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Publication numberUS8121123 B2
Publication typeGrant
Application numberUS 12/277,133
Publication dateFeb 21, 2012
Filing dateNov 24, 2008
Priority dateOct 20, 2008
Fee statusPaid
Also published asUS20100098076
Publication number12277133, 277133, US 8121123 B2, US 8121123B2, US-B2-8121123, US8121123 B2, US8121123B2
InventorsAsaf Koren, Gil Levy, Michael Balter, Ifat Naaman
Original AssigneeBroadlight, Ltd.
Export CitationBiBTeX, EndNote, RefMan
External Links: USPTO, USPTO Assignment, Espacenet
Method for multicasting of packets in PON residential gateways
US 8121123 B2
Abstract
A method for multicasting packets in a passive optical network (PON) residential gateway. The method comprises storing a payload portion of an input packet in a memory; duplicating a header of the input packet to create duplicate headers as the number of destination end-point devices; modifying each of the duplicated header to uniquely designate an output interface of an Ethernet medium access (MAC) adapter coupled to at least one of the destination endpoint devices; passing to the Ethernet MAC adapter its respective modified header together with a pointer to a location of the payload portion in the memory; generating a multicast packet by retrieving the payload portion from the memory and attaching the modified header to the payload portion; and transmitting the multicast packet to the destination endpoint device coupled to the Ethernet MAC adapter.
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Claims(12)
What we claim is:
1. A method for multicasting packets in a passive optical network (PON) residential gateway, comprising:
storing a payload portion of an input packet in a memory, wherein the input packet is any one of an upstream packet and a downstream packet;
duplicating only a header of the input packet to create duplicated headers as the number of destination endpoint devices;
modifying each of the duplicated headers to uniquely designate an output interface of each of a plurality of Ethernet medium access control (MAC) adapters coupled to at least one of the destination endpoint devices;
passing to each of the plurality of Ethernet MAC adapters its respective modified header together with a pointer to a location of the payload portion in the memory;
generating by the each of the plurality of Ethernet MAC adapters a multicast packet by retrieving the payload portion from the memory and attaching the modified header to the payload portion; and
transmitting the multicast packet to the destination endpoint device coupled to the Ethernet MAC adapter.
2. The method of claim 1, wherein the PON is at least Gigabit PON (GPON).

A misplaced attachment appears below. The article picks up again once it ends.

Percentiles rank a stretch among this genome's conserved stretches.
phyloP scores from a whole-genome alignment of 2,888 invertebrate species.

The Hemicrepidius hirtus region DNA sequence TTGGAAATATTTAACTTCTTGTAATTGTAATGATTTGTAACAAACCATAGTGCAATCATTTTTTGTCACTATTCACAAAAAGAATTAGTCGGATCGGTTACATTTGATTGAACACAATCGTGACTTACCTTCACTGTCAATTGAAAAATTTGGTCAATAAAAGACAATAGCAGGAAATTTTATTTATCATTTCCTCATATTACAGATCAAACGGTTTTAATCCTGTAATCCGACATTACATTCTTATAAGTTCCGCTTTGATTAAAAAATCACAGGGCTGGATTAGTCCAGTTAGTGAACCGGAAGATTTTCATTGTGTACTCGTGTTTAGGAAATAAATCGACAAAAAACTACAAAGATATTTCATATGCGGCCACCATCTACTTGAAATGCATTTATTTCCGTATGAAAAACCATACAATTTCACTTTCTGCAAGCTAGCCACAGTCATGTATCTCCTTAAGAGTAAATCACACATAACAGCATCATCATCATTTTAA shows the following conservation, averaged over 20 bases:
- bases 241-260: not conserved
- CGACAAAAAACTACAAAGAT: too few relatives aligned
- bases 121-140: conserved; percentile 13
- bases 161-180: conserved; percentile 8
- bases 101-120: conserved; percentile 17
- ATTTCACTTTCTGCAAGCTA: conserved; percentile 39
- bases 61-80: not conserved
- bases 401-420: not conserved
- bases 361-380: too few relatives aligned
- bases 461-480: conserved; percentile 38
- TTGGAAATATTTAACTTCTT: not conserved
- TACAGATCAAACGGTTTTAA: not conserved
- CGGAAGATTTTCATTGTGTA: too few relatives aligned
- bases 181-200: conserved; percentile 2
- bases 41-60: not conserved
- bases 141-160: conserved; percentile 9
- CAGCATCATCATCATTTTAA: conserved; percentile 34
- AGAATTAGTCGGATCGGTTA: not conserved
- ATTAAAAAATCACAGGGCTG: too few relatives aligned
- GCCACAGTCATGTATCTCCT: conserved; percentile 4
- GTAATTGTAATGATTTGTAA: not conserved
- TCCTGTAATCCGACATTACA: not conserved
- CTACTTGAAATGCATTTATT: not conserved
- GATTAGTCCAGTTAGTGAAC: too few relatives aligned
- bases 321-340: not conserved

3. The method of claim 2, wherein the modifying the duplicated header comprising: adding a virtual local area network (VLAN) tag.
4. The method of claim 1, further comprising:
checking if the header of the input packet should be modified; and
sending the input packet to the destination endpoint devices if the header should not be modified.
5. The method of claim 1, wherein the input downstream packet is received from an optical line terminal (OLT) of the PON.
6. The method of claim 1, wherein the input upstream packet is received from an endpoint device connected to a local area network (LAN).
7. The method of claim 1, further comprising: determining if the input packet should be multicast, wherein the determination is based on at least a destination medium access (MAC) address of the input packet.
8. A residential gateway for multicasting data packets in a passive optical network (PON), comprising:
a plurality of Ethernet media access control (MAC) adapters for interfacing with a plurality of endpoint devices;
a PON MAC adapter for interfacing with an optical line terminal (OLT) of the PON; and
a memory for storing at least payload portions of input packets, wherein the input packets are any one of upstream packets and downstream packets;
at least one packet processor for performing the process of multicasting an input packet by:
storing a payload portion of the input packet in the memory;
duplicating only a header of the input packet to create duplicated headers as the number of destination endpoint devices;
modifying each of the duplicated headers to uniquely designate an output interface of each of the plurality of Ethernet MAC adapters coupled to at least one of the destination endpoint devices;
passing to the each of the plurality of Ethernet MAC adapters its respective modified header together with a pointer to a location of the payload portion in the memory;
the each of the plurality of Ethernet MAC adapters performs: